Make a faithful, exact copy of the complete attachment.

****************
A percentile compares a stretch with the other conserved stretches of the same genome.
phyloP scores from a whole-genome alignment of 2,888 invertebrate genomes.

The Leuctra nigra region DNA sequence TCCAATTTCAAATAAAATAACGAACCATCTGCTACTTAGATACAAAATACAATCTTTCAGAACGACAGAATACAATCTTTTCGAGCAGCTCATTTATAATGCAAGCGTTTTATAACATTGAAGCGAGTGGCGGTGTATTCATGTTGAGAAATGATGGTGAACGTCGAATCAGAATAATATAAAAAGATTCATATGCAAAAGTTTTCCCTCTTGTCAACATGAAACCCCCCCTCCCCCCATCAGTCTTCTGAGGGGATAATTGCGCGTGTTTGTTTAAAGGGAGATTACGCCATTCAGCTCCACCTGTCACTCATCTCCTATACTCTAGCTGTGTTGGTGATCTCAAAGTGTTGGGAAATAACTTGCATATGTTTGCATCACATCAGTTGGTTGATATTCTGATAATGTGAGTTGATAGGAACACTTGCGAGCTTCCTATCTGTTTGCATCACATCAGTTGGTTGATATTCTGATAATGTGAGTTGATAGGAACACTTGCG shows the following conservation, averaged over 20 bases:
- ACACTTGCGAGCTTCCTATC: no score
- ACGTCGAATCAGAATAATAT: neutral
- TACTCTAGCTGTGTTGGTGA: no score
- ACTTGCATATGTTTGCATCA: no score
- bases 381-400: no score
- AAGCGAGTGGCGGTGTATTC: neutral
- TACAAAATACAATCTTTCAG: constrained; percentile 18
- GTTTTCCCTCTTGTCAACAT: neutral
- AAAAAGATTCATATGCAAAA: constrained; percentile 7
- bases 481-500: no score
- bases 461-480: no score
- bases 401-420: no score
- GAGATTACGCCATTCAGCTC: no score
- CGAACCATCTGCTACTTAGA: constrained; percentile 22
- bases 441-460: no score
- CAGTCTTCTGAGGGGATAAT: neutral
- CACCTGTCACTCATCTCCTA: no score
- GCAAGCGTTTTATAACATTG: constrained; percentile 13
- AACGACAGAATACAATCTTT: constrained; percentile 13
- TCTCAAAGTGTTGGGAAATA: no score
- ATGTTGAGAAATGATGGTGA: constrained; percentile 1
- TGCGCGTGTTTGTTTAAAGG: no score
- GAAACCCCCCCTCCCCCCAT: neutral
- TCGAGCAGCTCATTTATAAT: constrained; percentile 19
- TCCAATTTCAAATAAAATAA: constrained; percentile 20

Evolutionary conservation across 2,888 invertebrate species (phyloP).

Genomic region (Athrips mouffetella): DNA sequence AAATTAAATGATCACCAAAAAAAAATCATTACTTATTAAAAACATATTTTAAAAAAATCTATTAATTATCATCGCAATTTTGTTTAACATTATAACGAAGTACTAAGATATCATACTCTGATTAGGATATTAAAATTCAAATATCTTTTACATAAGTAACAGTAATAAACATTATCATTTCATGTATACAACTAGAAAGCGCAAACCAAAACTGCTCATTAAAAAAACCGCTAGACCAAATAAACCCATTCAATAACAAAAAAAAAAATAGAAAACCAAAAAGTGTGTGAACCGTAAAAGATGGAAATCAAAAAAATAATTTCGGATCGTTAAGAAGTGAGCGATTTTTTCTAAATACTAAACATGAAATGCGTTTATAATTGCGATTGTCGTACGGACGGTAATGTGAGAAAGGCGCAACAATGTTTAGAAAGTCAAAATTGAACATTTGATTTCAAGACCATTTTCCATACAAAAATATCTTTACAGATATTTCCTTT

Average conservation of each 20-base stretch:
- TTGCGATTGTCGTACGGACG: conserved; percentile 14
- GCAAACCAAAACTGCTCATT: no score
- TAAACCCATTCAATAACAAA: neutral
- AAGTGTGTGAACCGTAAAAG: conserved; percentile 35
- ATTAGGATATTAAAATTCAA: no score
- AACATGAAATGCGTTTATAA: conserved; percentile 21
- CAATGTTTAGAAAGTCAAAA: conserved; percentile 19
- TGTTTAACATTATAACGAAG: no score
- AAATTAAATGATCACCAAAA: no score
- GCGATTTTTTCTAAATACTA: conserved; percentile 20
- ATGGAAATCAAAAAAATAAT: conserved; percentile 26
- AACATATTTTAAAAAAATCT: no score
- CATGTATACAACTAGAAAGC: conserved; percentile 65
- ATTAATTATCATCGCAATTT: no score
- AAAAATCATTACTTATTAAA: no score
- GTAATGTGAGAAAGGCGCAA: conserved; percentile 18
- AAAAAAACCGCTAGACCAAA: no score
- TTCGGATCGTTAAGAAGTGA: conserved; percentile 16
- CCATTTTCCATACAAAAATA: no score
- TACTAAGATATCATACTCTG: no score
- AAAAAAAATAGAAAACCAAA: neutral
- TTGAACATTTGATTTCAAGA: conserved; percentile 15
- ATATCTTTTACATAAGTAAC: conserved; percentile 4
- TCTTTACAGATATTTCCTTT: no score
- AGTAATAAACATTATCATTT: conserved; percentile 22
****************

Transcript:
A percentile compares a stretch with the other conserved stretches of the same genome.
phyloP scores from a whole-genome alignment of 2,888 invertebrate genomes.

The Leuctra nigra region DNA sequence TCCAATTTCAAATAAAATAACGAACCATCTGCTACTTAGATACAAAATACAATCTTTCAGAACGACAGAATACAATCTTTTCGAGCAGCTCATTTATAATGCAAGCGTTTTATAACATTGAAGCGAGTGGCGGTGTATTCATGTTGAGAAATGATGGTGAACGTCGAATCAGAATAATATAAAAAGATTCATATGCAAAAGTTTTCCCTCTTGTCAACATGAAACCCCCCCTCCCCCCATCAGTCTTCTGAGGGGATAATTGCGCGTGTTTGTTTAAAGGGAGATTACGCCATTCAGCTCCACCTGTCACTCATCTCCTATACTCTAGCTGTGTTGGTGATCTCAAAGTGTTGGGAAATAACTTGCATATGTTTGCATCACATCAGTTGGTTGATATTCTGATAATGTGAGTTGATAGGAACACTTGCGAGCTTCCTATCTGTTTGCATCACATCAGTTGGTTGATATTCTGATAATGTGAGTTGATAGGAACACTTGCG shows the following conservation, averaged over 20 bases:
- ACACTTGCGAGCTTCCTATC: no score
- ACGTCGAATCAGAATAATAT: neutral
- TACTCTAGCTGTGTTGGTGA: no score
- ACTTGCATATGTTTGCATCA: no score
- bases 381-400: no score
- AAGCGAGTGGCGGTGTATTC: neutral
- TACAAAATACAATCTTTCAG: constrained; percentile 18
- GTTTTCCCTCTTGTCAACAT: neutral
- AAAAAGATTCATATGCAAAA: constrained; percentile 7
- bases 481-500: no score
- bases 461-480: no score
- bases 401-420: no score
- GAGATTACGCCATTCAGCTC: no score
- CGAACCATCTGCTACTTAGA: constrained; percentile 22
- bases 441-460: no score
- CAGTCTTCTGAGGGGATAAT: neutral
- CACCTGTCACTCATCTCCTA: no score
- GCAAGCGTTTTATAACATTG: constrained; percentile 13
- AACGACAGAATACAATCTTT: constrained; percentile 13
- TCTCAAAGTGTTGGGAAATA: no score
- ATGTTGAGAAATGATGGTGA: constrained; percentile 1
- TGCGCGTGTTTGTTTAAAGG: no score
- GAAACCCCCCCTCCCCCCAT: neutral
- TCGAGCAGCTCATTTATAAT: constrained; percentile 19
- TCCAATTTCAAATAAAATAA: constrained; percentile 20

Evolutionary conservation across 2,888 invertebrate species (phyloP).

Genomic region (Athrips mouffetella): DNA sequence AAATTAAATGATCACCAAAAAAAAATCATTACTTATTAAAAACATATTTTAAAAAAATCTATTAATTATCATCGCAATTTTGTTTAACATTATAACGAAGTACTAAGATATCATACTCTGATTAGGATATTAAAATTCAAATATCTTTTACATAAGTAACAGTAATAAACATTATCATTTCATGTATACAACTAGAAAGCGCAAACCAAAACTGCTCATTAAAAAAACCGCTAGACCAAATAAACCCATTCAATAACAAAAAAAAAAATAGAAAACCAAAAAGTGTGTGAACCGTAAAAGATGGAAATCAAAAAAATAATTTCGGATCGTTAAGAAGTGAGCGATTTTTTCTAAATACTAAACATGAAATGCGTTTATAATTGCGATTGTCGTACGGACGGTAATGTGAGAAAGGCGCAACAATGTTTAGAAAGTCAAAATTGAACATTTGATTTCAAGACCATTTTCCATACAAAAATATCTTTACAGATATTTCCTTT

Average conservation of each 20-base stretch:
- TTGCGATTGTCGTACGGACG: conserved; percentile 14
- GCAAACCAAAACTGCTCATT: no score
- TAAACCCATTCAATAACAAA: neutral
- AAGTGTGTGAACCGTAAAAG: conserved; percentile 35
- ATTAGGATATTAAAATTCAA: no score
- AACATGAAATGCGTTTATAA: conserved; percentile 21
- CAATGTTTAGAAAGTCAAAA: conserved; percentile 19
- TGTTTAACATTATAACGAAG: no score
- AAATTAAATGATCACCAAAA: no score
- GCGATTTTTTCTAAATACTA: conserved; percentile 20
- ATGGAAATCAAAAAAATAAT: conserved; percentile 26
- AACATATTTTAAAAAAATCT: no score
- CATGTATACAACTAGAAAGC: conserved; percentile 65
- ATTAATTATCATCGCAATTT: no score
- AAAAATCATTACTTATTAAA: no score
- GTAATGTGAGAAAGGCGCAA: conserved; percentile 18
- AAAAAAACCGCTAGACCAAA: no score
- TTCGGATCGTTAAGAAGTGA: conserved; percentile 16
- CCATTTTCCATACAAAAATA: no score
- TACTAAGATATCATACTCTG: no score
- AAAAAAAATAGAAAACCAAA: neutral
- TTGAACATTTGATTTCAAGA: conserved; percentile 15
- ATATCTTTTACATAAGTAAC: conserved; percentile 4
- TCTTTACAGATATTTCCTTT: no score
- AGTAATAAACATTATCATTT: conserved; percentile 22